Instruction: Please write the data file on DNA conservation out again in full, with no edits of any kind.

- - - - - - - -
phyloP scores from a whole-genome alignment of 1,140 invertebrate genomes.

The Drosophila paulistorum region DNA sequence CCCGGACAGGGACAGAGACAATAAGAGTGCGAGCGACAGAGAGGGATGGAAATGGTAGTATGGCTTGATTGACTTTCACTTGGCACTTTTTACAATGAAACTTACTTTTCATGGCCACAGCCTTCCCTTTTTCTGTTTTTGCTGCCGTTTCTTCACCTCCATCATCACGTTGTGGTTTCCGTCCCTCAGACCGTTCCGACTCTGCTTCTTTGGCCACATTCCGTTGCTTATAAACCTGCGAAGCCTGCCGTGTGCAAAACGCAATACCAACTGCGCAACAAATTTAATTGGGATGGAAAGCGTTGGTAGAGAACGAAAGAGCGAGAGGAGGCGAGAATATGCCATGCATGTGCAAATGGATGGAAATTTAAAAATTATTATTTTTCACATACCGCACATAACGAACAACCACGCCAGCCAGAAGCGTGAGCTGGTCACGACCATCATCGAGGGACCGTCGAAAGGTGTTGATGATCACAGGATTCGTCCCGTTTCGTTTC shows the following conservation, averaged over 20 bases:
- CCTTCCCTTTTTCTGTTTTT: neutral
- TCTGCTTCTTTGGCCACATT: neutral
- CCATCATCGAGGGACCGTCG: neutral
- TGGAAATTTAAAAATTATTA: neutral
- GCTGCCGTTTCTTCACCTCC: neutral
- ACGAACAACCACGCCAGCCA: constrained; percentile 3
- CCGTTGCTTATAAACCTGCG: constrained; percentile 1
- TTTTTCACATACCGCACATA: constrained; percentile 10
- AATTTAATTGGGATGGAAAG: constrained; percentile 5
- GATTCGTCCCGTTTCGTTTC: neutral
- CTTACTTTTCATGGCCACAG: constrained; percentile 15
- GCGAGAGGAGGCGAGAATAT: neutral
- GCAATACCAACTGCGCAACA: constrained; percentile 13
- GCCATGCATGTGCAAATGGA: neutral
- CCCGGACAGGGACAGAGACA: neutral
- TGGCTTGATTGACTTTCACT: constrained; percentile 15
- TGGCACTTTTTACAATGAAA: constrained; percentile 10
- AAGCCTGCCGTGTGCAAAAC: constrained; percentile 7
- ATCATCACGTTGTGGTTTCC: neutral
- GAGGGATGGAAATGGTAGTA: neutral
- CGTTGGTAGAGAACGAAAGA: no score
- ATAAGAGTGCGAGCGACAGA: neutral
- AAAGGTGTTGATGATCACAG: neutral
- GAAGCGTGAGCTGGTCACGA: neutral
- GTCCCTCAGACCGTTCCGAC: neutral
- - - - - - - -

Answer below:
phyloP scores from a whole-genome alignment of 1,140 invertebrate genomes.

The Drosophila paulistorum region DNA sequence CCCGGACAGGGACAGAGACAATAAGAGTGCGAGCGACAGAGAGGGATGGAAATGGTAGTATGGCTTGATTGACTTTCACTTGGCACTTTTTACAATGAAACTTACTTTTCATGGCCACAGCCTTCCCTTTTTCTGTTTTTGCTGCCGTTTCTTCACCTCCATCATCACGTTGTGGTTTCCGTCCCTCAGACCGTTCCGACTCTGCTTCTTTGGCCACATTCCGTTGCTTATAAACCTGCGAAGCCTGCCGTGTGCAAAACGCAATACCAACTGCGCAACAAATTTAATTGGGATGGAAAGCGTTGGTAGAGAACGAAAGAGCGAGAGGAGGCGAGAATATGCCATGCATGTGCAAATGGATGGAAATTTAAAAATTATTATTTTTCACATACCGCACATAACGAACAACCACGCCAGCCAGAAGCGTGAGCTGGTCACGACCATCATCGAGGGACCGTCGAAAGGTGTTGATGATCACAGGATTCGTCCCGTTTCGTTTC shows the following conservation, averaged over 20 bases:
- CCTTCCCTTTTTCTGTTTTT: neutral
- TCTGCTTCTTTGGCCACATT: neutral
- CCATCATCGAGGGACCGTCG: neutral
- TGGAAATTTAAAAATTATTA: neutral
- GCTGCCGTTTCTTCACCTCC: neutral
- ACGAACAACCACGCCAGCCA: constrained; percentile 3
- CCGTTGCTTATAAACCTGCG: constrained; percentile 1
- TTTTTCACATACCGCACATA: constrained; percentile 10
- AATTTAATTGGGATGGAAAG: constrained; percentile 5
- GATTCGTCCCGTTTCGTTTC: neutral
- CTTACTTTTCATGGCCACAG: constrained; percentile 15
- GCGAGAGGAGGCGAGAATAT: neutral
- GCAATACCAACTGCGCAACA: constrained; percentile 13
- GCCATGCATGTGCAAATGGA: neutral
- CCCGGACAGGGACAGAGACA: neutral
- TGGCTTGATTGACTTTCACT: constrained; percentile 15
- TGGCACTTTTTACAATGAAA: constrained; percentile 10
- AAGCCTGCCGTGTGCAAAAC: constrained; percentile 7
- ATCATCACGTTGTGGTTTCC: neutral
- GAGGGATGGAAATGGTAGTA: neutral
- CGTTGGTAGAGAACGAAAGA: no score
- ATAAGAGTGCGAGCGACAGA: neutral
- AAAGGTGTTGATGATCACAG: neutral
- GAAGCGTGAGCTGGTCACGA: neutral
- GTCCCTCAGACCGTTCCGAC: neutral